Familiar issues come back to bite Rutgers in loss to No. 22 Maryland
COLLEGE PARK, Md. — Asked about what he has learned about his team a third into the Big Ten schedule and midway through his first season with the program, Rutgers head men’s basketball coach Steve Pikiell didn’t beat around the bush.
“We’re consistently inconsistent,” he said, referencing the need for his players to play their best on a nightly basis.
There is one thing the Scarlet Knights have done on a regular basis even before he arrived in Piscataway, but it's not positive — they haven't won a Big Ten road game since joining the conference three years ago.
With former Major League baseball player Cal Ripken Jr., the king of sports consistency himself, watching from the front row of a sold-out Xfinity Center, Rutgers saw that streak extend to 23 games, suffering a 67-55 loss to No. 22 Maryland on Tuesday night.
And it was lackluster free throw shooting, an issue the Knights have struggled with all season, that plagued them. Rutgers shot 44 percent from the line, missing 14 of its 24 attempts in a game it ultimately lost by 12 points.
"Maryland’s really good," Pikiell said. "That’s a good basketball team. Well coached, good players. Thought we kind of hung around a little bit, (but our) free throw percentages wouldn’t allow it to make it more interesting."
The Knights (12-9, 1-7) played as well as it could hope against a top-25 opponent in the first half. They were toe-to-toe with the Terrapins through the first 20 minutes of the bout and the stat line was nearly identical for both teams.
Maryland (18-2, 6-1) shot 39 percent from the floor, a point higher than Rutgers’ 38 percent clip. Both made 11 shots, collected 19 rebounds, had 12 trips to the line and committed six turnovers.
The second half was a different story.
Signs of the Terps taking over on their home floor came early with two quick buckets, prompting Pikiell to take a timeout 47 seconds into the half. His team responded with a 6-0 run of its own, reducing its deficit to 3 points, but it was only a temporary solution to a seemingly inevitable avalanche.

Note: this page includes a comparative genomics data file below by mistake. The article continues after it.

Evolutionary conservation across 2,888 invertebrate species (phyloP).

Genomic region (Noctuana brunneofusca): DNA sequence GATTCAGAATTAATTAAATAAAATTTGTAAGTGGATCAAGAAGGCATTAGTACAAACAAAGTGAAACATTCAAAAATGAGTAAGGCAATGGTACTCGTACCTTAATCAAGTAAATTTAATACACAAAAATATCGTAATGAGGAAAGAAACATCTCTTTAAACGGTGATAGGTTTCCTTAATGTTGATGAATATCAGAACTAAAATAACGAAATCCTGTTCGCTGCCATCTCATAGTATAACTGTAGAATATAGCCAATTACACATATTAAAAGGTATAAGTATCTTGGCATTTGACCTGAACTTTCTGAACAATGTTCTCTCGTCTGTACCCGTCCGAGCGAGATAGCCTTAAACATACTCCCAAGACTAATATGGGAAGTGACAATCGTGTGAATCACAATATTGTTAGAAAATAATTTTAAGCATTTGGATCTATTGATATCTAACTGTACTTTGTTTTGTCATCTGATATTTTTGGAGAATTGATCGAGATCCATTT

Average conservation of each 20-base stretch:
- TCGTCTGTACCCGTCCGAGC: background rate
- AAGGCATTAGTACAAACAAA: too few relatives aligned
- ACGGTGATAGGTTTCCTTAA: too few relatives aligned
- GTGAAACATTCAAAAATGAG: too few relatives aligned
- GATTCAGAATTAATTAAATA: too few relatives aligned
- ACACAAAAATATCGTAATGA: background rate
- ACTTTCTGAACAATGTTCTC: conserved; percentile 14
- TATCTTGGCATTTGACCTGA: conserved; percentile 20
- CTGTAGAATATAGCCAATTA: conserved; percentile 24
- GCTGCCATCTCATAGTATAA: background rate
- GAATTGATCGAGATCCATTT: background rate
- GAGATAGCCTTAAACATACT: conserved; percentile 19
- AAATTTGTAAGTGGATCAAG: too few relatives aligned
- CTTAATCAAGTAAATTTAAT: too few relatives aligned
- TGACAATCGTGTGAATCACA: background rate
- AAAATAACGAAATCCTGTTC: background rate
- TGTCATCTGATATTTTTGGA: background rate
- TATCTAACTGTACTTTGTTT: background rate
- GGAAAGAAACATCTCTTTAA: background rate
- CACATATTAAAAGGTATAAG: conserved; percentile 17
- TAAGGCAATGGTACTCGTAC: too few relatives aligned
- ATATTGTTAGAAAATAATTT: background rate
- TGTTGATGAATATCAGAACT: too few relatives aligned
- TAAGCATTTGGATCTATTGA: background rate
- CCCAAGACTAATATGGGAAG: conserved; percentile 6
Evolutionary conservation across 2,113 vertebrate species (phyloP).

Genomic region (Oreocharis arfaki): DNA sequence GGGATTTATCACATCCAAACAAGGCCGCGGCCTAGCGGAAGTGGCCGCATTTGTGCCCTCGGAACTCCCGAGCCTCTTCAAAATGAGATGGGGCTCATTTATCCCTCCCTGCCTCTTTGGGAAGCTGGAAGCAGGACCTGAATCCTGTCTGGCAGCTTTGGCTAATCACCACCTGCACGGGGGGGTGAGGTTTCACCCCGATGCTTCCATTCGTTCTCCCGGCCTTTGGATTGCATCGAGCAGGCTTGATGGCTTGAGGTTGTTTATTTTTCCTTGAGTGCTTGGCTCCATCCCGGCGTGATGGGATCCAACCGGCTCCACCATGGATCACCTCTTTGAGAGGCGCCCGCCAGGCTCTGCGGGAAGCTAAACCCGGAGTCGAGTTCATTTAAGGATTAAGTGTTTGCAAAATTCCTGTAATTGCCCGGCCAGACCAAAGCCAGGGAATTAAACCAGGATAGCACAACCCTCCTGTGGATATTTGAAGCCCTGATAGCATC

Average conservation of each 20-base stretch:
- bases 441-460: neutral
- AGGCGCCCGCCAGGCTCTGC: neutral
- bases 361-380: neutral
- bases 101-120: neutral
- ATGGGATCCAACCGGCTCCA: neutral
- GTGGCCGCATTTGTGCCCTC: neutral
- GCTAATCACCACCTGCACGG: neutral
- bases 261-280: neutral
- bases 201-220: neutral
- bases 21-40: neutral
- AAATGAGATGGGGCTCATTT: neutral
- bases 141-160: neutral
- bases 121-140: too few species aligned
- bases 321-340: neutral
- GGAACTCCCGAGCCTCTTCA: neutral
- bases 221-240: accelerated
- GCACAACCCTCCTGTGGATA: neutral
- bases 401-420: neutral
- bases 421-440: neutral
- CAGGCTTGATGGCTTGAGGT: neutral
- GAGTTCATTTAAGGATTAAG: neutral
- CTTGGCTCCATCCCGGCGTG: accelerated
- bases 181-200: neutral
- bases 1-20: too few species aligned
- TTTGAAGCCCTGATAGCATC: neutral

Maryland started sinking the open shots it wasn't able to knock down in the first half, exploding for a 16-3 run to take its largest lead of the night at 54-38.
"We talk about it at halftime every game, basketball is a game of runs," said junior guard Nigel Johnson, who contributed 14 points. "We knew they were gonna go on a run just like we go on a run. That's what happens. They went on a run, then we called a timeout, got it together and tried to go on a little run of our own ... (but) we weren't capitalizing from the free throw line. Then they pulled away. Free throws is the bottom line of the story."
Sophomore guard Corey Sanders, the game’s leading scorer at the break with 13 first-half points, was shut down by Maryland in the second half, ending the game with 15.
“I feel like I played my game the whole game but the second half, the ball just wasn’t going in,” Sanders said. “That’s all. That was the story of it, the ball just wasn’t going in.”
With the defense focused on its main source of offense, the Knights had to find alternative ways to chip away at the deficit.
For a time, they were able to force themselves inside, with graduate transfer C.J. Gettys and junior forward Deshawn Freeman scoring the Knights' final five field goals.
Gettys was fouled on two of those shots but failed to convert either 3-point play opportunity.
“Trying to get the ball inside is easier said than done, they got good big guys too. Then we get to the foul line and don’t convert,” Pikiell said. “It’s a double-edged sword. If you’re not converting free throws, you could go inside all you want but you gotta take advantage of the free throws.”
Rutgers can chalk this one up in the same vein as Iowa and Seton Hall, another away game where the Knights were neck-and-neck with the opposition to start with, but let them pull away late. It continues to be different than the narrative of a year ago when games like these would be over by the first half and the difference in the final scoreline would show the massive gap in quality between the programs.
Pikiell, now owning a decent sample size as he approaches the midway point of the conference schedule, has shown he can lead his team into being competitive night in and night out in one of the most difficult leagues in the country.
The next step is still to leave arenas they raid on the road with a win.
"When we play in these tough places, we’re in every game. We would’ve been in this one too if we could make a few more free throws," Pikiell said. "We got Wisconsin (next). It doesn’t get any easier. That’s the league we play in ... you gotta play great and deserve to win and we didn’t deserve to win tonight."